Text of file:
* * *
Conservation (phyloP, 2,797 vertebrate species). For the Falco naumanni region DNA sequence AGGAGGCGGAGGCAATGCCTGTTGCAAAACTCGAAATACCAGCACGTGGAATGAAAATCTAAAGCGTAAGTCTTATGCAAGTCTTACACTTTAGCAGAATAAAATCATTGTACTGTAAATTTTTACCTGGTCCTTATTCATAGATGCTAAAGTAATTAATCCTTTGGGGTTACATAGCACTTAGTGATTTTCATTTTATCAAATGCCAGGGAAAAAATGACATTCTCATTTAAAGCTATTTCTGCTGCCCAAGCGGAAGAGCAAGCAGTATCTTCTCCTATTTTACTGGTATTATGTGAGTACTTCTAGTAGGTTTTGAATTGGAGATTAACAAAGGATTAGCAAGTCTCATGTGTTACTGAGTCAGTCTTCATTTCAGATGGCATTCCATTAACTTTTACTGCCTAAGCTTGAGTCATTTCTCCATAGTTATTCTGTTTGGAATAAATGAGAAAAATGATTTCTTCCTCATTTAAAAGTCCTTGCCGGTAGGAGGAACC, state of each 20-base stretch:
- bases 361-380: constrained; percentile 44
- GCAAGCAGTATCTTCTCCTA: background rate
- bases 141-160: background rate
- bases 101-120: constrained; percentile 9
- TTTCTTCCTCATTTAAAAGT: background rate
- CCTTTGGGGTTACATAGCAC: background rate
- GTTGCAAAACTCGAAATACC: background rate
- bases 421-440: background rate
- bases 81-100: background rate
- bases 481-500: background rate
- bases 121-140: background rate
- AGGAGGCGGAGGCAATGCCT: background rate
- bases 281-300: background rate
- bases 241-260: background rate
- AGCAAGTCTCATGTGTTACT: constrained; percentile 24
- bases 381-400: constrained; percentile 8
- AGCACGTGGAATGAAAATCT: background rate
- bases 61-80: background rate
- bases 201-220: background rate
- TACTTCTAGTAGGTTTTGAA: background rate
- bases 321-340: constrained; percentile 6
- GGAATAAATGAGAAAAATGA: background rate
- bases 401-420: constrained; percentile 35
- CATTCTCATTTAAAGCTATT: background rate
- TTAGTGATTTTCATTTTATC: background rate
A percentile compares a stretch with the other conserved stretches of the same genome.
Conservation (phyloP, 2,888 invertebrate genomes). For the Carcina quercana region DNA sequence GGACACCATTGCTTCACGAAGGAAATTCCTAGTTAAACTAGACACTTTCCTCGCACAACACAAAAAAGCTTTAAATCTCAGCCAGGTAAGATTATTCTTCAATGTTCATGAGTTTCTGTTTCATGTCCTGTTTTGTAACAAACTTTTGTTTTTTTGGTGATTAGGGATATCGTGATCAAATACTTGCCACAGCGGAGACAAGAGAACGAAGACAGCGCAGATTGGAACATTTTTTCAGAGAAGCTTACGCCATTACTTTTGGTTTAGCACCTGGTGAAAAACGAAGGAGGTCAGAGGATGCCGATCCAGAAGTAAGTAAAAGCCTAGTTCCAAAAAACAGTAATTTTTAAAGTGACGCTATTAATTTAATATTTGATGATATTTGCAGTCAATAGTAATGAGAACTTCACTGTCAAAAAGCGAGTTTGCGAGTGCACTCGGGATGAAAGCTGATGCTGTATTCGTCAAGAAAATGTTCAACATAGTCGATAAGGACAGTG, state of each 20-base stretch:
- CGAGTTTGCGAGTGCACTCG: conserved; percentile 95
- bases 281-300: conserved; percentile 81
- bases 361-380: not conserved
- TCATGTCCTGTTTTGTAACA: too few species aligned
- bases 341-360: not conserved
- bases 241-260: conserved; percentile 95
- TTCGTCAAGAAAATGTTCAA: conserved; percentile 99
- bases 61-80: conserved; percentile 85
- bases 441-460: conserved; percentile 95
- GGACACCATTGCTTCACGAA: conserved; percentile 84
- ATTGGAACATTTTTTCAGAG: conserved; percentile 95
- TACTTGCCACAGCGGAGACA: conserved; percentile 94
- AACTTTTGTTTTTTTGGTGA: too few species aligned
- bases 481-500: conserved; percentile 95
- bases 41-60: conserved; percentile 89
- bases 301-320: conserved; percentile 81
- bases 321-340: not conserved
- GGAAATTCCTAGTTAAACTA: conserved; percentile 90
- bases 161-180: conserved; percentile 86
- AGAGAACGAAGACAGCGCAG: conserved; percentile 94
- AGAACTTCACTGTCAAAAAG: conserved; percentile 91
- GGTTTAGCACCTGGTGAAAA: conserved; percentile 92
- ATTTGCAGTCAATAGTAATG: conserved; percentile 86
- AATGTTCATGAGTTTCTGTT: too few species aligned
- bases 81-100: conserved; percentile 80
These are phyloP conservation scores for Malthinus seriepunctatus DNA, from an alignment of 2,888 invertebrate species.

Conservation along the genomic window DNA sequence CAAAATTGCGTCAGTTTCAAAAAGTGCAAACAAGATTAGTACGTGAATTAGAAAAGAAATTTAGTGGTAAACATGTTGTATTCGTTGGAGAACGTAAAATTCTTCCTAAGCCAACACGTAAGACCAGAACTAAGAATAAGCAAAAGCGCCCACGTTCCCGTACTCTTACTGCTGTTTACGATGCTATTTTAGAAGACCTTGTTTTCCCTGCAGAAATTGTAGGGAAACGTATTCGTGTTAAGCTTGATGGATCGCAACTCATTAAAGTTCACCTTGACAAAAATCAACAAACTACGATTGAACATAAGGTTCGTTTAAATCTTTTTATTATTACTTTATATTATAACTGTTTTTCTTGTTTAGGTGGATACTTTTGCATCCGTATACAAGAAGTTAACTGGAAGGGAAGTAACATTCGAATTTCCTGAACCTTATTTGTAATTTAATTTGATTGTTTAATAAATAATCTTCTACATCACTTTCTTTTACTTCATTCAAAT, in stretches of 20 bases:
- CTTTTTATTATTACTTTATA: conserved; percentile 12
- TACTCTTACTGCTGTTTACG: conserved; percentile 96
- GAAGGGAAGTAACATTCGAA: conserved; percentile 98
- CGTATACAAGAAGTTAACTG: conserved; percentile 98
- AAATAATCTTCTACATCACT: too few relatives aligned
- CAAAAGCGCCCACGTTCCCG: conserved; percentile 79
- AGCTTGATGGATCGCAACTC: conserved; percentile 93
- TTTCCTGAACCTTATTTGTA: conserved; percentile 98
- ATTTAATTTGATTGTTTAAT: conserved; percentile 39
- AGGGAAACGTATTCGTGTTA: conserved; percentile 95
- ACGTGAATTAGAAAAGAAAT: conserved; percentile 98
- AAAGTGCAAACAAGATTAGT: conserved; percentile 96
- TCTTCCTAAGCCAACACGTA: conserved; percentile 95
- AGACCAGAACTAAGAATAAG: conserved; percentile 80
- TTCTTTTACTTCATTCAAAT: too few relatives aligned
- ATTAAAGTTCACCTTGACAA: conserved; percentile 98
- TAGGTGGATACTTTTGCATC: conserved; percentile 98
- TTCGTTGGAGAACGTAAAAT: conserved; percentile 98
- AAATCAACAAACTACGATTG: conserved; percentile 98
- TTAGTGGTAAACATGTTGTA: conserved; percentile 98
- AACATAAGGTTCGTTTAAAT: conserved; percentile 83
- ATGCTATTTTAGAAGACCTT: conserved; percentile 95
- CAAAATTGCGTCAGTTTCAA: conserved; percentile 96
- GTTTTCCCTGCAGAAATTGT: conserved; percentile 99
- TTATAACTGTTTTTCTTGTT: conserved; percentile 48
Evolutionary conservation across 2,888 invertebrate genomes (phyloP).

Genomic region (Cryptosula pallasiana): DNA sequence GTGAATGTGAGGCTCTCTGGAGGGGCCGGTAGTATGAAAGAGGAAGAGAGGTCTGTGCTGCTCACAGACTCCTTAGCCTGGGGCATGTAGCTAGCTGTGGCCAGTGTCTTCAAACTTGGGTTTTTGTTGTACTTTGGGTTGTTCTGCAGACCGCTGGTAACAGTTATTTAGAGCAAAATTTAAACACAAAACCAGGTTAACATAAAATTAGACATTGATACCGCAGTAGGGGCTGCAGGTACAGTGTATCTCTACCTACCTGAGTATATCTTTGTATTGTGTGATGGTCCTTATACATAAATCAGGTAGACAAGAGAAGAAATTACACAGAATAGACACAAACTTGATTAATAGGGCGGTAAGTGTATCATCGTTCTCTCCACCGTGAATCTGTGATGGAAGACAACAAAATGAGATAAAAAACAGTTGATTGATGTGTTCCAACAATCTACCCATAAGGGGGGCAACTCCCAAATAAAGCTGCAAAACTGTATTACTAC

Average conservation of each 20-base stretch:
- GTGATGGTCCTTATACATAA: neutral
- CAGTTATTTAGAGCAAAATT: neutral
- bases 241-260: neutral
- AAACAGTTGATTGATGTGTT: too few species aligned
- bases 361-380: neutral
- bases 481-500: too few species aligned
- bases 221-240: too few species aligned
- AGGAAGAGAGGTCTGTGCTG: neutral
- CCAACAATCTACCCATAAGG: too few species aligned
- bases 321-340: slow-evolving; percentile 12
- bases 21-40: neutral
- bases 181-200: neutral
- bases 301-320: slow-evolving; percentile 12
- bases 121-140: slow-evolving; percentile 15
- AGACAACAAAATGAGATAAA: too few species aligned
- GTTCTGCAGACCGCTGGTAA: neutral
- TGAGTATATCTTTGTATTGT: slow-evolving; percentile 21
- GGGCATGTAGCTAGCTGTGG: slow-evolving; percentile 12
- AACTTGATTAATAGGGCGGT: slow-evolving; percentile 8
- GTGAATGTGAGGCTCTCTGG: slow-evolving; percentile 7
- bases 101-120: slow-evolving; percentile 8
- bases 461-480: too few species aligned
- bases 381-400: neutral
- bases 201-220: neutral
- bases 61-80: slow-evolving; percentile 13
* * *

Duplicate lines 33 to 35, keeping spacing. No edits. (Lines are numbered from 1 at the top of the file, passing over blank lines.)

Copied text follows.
- bases 341-360: not conserved
- bases 241-260: conserved; percentile 95
- TTCGTCAAGAAAATGTTCAA: conserved; percentile 99